“We’re very reasonable in the approach to try to discern between someone who has that need, which we want to support, on an irregular basis, in which case it wouldn’t require that, versus an employee who has a need to visit the restroom more regularly outside of breaks,” he said.

The complaint also described assembly line tables that are not the right height for workers and floor mats that are worn out. It said workers without proper training are required to do heavy lifting and power on and off the machines and that when machines break down, workers are required to manually carry trays of food to different areas of the plant. 

“We will inspect and visually look at the floor mats,” Resch said. “Obviously, if employees have a concern and then raise them to us, we’re going to get right on that.”

Resch also said Amy’s Kitchen has a “robust” training program for heavy lifting, operating machinery and other tasks.

Workers said line speeds at Amy’s Kitchen had increased over the years without an increase in pay or attention to how the faster speed could cause injuries. Ojeda said in a previous interview that each assembly line was tasked with making about 25,000 plates of food during an 8 ½-hour shift. 

“At full staffing levels, workers in the burrito line in the production department are expected to roll 10-12 burritos per minute (and 50 burritos per line),” the complaint said, adding that staffing issues have intensified quotas. 

“Plate assembly lines are currently understaffed, requiring workers to rush to fill a plate of food; the standard currently is to assemble 66 plates per minute,” but sometimes it can reach as high as 72 plates per minute, the complaint said. 

Amy's Kitchen facility in Santa Rosa
A worker performs quality checks of food bowls at an Amy's Kitchen facility in Santa Rosa, Calif.David Paul Morris / Bloomberg via Getty Images

Amy’s Kitchen has declined NBC News’ request for specifics of how many plates workers prepare per shift. Resch said the number varies and that staffing shortages would lower the production goals.

“We set our line speeds and our case goals with safety in mind and the number of people that we have available,” he said.  

Amy’s Kitchen previously said the company had been affected by the “labor availability challenges being felt nationwide.” In past interviews with other media outlets, the company had also said it had increased production to meet “unprecedented” demand for shelf-stable food during the pandemic. 

“The same meal may have numerous different case goals depending upon many factors, so I can’t summarize it in a specific number for the entire plant,” Resch added.

When workers get injured on the job, the complaint said they are not given proper accommodation. The complaint shared the story of one worker who asked for a chair following a recommendation from her doctor who subsequently was “ignored and shamed.” The story appears to match an account that a worker previously gave to NBC News about being denied a chair that her doctor requested.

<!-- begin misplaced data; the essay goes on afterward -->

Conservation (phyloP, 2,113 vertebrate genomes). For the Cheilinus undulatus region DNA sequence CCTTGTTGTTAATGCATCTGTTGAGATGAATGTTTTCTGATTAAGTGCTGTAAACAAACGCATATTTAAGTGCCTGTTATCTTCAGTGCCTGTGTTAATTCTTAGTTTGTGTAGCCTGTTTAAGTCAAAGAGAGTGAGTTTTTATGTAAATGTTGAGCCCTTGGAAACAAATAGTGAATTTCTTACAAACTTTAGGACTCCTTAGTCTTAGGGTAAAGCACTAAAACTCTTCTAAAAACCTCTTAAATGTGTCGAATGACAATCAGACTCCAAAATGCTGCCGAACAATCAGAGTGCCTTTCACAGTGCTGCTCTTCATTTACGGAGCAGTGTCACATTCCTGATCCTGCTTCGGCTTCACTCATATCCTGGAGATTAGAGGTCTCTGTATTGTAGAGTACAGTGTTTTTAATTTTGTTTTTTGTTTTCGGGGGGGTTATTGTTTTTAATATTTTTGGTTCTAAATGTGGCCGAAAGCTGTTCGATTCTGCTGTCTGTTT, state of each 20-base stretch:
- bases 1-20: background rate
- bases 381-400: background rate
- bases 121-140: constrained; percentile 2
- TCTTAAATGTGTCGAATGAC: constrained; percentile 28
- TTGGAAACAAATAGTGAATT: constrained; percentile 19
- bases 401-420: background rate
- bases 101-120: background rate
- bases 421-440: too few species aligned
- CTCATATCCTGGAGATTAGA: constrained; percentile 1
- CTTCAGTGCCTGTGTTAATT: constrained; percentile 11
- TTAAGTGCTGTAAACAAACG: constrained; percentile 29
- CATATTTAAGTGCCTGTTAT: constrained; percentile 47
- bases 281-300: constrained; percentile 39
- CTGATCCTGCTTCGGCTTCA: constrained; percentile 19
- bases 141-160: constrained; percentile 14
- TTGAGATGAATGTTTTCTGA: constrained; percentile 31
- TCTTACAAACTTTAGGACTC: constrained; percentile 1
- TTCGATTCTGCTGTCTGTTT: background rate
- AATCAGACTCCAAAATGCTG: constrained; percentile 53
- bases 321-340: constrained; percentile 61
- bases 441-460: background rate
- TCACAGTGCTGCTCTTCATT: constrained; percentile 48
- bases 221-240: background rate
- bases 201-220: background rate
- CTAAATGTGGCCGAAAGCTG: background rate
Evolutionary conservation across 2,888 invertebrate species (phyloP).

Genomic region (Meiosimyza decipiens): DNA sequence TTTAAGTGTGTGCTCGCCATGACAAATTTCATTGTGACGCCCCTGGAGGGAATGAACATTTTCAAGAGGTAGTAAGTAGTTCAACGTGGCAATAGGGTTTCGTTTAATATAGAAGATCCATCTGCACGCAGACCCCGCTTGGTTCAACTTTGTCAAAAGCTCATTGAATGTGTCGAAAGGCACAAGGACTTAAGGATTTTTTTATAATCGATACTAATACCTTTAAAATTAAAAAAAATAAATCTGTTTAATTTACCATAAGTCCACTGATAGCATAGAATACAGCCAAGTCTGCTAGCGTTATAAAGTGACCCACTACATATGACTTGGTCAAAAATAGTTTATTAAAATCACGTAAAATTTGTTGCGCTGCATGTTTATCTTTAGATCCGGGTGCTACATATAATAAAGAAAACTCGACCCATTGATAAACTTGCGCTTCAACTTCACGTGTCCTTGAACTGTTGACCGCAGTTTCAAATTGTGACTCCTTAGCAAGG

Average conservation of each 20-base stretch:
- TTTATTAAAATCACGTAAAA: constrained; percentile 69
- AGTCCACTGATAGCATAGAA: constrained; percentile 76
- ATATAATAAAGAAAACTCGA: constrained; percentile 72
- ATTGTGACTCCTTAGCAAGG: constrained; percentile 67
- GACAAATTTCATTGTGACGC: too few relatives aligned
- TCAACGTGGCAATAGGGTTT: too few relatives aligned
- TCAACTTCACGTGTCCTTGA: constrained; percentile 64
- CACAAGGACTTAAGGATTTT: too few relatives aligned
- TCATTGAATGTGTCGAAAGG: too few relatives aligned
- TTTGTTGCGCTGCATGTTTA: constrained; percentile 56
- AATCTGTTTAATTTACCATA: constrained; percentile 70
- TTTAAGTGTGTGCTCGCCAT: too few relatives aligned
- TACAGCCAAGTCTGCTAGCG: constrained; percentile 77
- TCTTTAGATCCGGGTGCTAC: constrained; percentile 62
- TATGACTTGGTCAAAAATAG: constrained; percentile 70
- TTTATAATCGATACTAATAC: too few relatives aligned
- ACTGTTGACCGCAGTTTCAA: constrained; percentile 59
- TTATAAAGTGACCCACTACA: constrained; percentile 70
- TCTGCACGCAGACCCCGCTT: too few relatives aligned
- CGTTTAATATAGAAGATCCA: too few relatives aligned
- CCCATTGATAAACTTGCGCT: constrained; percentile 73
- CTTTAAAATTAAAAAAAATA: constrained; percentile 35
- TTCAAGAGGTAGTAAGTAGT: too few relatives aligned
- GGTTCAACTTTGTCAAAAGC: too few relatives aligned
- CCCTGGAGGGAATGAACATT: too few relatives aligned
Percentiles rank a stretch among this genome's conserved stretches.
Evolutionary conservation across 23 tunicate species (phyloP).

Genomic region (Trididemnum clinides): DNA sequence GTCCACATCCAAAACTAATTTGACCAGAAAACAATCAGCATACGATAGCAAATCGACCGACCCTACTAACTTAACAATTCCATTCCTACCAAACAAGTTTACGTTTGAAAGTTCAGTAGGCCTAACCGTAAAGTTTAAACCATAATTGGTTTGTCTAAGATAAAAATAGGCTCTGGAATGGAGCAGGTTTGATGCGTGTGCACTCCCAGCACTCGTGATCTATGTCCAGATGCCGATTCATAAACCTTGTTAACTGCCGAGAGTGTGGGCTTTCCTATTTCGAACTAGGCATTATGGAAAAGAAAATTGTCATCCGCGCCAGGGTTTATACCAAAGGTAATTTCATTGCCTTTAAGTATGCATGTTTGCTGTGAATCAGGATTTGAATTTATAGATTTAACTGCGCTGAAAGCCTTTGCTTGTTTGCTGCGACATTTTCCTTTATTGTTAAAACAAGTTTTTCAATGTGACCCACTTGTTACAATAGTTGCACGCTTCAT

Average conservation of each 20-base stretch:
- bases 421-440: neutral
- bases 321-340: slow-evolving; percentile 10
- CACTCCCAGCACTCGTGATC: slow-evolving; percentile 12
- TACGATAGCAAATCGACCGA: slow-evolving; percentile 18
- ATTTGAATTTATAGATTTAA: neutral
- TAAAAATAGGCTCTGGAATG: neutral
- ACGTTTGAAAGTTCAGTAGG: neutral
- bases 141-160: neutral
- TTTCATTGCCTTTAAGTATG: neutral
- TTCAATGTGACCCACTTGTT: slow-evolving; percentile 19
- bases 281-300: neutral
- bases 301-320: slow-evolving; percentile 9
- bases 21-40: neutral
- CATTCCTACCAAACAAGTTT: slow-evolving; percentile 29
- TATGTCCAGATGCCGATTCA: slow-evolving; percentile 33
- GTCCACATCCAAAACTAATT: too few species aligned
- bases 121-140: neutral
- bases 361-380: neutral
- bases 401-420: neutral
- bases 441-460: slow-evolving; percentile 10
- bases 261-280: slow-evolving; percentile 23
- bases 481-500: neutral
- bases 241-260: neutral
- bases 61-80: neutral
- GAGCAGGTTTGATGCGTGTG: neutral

“I can’t talk about individual cases, especially disability accommodations,” Resch said. “What I will say is that, whenever there’s a request for an accommodation made — and that would include a request for a chair, as an example — we partner very closely with the employee and work very hard to support the employee and come up with an accommodation that works for the employee.”

After the previous NBC News article was published, Amy’s Kitchen released a statement saying, “This report does not reflect who we are as a company and the values we uphold.”

Founders Andy and Rachel Berliner signed off on a letter that went out to workers last week that had a similar message. At the end of the letter, which was obtained by NBC News, the Berliners said they will have new information to share in the coming days. The letter also told workers to direct any outside people who communicate with them to their managers. The company did not respond to questions about the letter. 

In 2019, Cal/OSHA opened three separate inspections into the Santa Rosa plant in response to accidents over the course of that year, according to a review of OSHA records. Regulators found seven serious violations as defined by OSHA and issued $89,100 in penalties. Amy’s Kitchen contested the citations, the records show. Amy’s Kitchen was also cited in 2018 by OSHA at its plants in Oregon and in Idaho following separate complaints at each location. The company paid $23,135 as part of an informal settlement over the Idaho violations and was fined $6,000 for the Oregon violations. 

“We value our relationship with OSHA and look forward to connecting with OSHA about this complaint,” Resch said.

The hazards described in Ojeda’s complaint “are preventable if Amy’s Kitchen takes necessary precautions,” the complaint said. “We firmly believe workers are at risk of serious harm if no action is taken.”